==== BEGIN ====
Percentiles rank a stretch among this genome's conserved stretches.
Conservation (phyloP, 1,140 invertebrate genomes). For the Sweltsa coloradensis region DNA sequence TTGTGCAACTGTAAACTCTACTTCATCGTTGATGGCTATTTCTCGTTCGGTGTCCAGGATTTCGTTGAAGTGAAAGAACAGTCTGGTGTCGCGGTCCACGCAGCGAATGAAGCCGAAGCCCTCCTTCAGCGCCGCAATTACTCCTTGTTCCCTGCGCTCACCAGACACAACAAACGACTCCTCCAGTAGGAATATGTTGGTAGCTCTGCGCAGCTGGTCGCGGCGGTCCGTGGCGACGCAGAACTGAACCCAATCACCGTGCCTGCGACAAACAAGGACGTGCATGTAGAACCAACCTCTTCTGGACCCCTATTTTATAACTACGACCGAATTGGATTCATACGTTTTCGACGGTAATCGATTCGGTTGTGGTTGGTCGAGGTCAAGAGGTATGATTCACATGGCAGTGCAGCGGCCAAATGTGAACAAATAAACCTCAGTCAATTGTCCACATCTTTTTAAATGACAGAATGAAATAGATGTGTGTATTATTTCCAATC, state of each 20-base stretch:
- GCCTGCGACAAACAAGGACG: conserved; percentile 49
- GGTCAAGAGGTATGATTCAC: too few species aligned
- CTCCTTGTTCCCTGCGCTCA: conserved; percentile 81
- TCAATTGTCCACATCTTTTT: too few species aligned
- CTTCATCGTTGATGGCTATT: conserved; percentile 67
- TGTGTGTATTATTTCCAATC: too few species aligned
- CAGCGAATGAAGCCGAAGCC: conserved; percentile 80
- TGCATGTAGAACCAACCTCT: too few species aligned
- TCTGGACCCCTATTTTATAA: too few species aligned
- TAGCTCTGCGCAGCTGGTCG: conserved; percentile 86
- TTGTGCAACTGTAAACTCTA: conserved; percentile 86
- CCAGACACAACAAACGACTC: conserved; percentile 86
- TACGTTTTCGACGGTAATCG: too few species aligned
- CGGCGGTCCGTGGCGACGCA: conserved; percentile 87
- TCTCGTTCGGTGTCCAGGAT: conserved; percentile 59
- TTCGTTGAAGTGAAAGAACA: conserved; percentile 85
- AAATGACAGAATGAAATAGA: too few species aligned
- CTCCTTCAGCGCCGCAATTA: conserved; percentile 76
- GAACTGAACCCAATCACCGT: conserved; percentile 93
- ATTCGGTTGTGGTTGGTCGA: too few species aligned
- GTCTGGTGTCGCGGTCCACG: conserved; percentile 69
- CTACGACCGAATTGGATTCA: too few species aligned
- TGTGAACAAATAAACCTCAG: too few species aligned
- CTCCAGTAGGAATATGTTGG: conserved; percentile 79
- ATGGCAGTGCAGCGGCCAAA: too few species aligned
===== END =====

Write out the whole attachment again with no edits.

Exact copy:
Percentiles rank a stretch among this genome's conserved stretches.
Conservation (phyloP, 1,140 invertebrate genomes). For the Sweltsa coloradensis region DNA sequence TTGTGCAACTGTAAACTCTACTTCATCGTTGATGGCTATTTCTCGTTCGGTGTCCAGGATTTCGTTGAAGTGAAAGAACAGTCTGGTGTCGCGGTCCACGCAGCGAATGAAGCCGAAGCCCTCCTTCAGCGCCGCAATTACTCCTTGTTCCCTGCGCTCACCAGACACAACAAACGACTCCTCCAGTAGGAATATGTTGGTAGCTCTGCGCAGCTGGTCGCGGCGGTCCGTGGCGACGCAGAACTGAACCCAATCACCGTGCCTGCGACAAACAAGGACGTGCATGTAGAACCAACCTCTTCTGGACCCCTATTTTATAACTACGACCGAATTGGATTCATACGTTTTCGACGGTAATCGATTCGGTTGTGGTTGGTCGAGGTCAAGAGGTATGATTCACATGGCAGTGCAGCGGCCAAATGTGAACAAATAAACCTCAGTCAATTGTCCACATCTTTTTAAATGACAGAATGAAATAGATGTGTGTATTATTTCCAATC, state of each 20-base stretch:
- GCCTGCGACAAACAAGGACG: conserved; percentile 49
- GGTCAAGAGGTATGATTCAC: too few species aligned
- CTCCTTGTTCCCTGCGCTCA: conserved; percentile 81
- TCAATTGTCCACATCTTTTT: too few species aligned
- CTTCATCGTTGATGGCTATT: conserved; percentile 67
- TGTGTGTATTATTTCCAATC: too few species aligned
- CAGCGAATGAAGCCGAAGCC: conserved; percentile 80
- TGCATGTAGAACCAACCTCT: too few species aligned
- TCTGGACCCCTATTTTATAA: too few species aligned
- TAGCTCTGCGCAGCTGGTCG: conserved; percentile 86
- TTGTGCAACTGTAAACTCTA: conserved; percentile 86
- CCAGACACAACAAACGACTC: conserved; percentile 86
- TACGTTTTCGACGGTAATCG: too few species aligned
- CGGCGGTCCGTGGCGACGCA: conserved; percentile 87
- TCTCGTTCGGTGTCCAGGAT: conserved; percentile 59
- TTCGTTGAAGTGAAAGAACA: conserved; percentile 85
- AAATGACAGAATGAAATAGA: too few species aligned
- CTCCTTCAGCGCCGCAATTA: conserved; percentile 76
- GAACTGAACCCAATCACCGT: conserved; percentile 93
- ATTCGGTTGTGGTTGGTCGA: too few species aligned
- GTCTGGTGTCGCGGTCCACG: conserved; percentile 69
- CTACGACCGAATTGGATTCA: too few species aligned
- TGTGAACAAATAAACCTCAG: too few species aligned
- CTCCAGTAGGAATATGTTGG: conserved; percentile 79
- ATGGCAGTGCAGCGGCCAAA: too few species aligned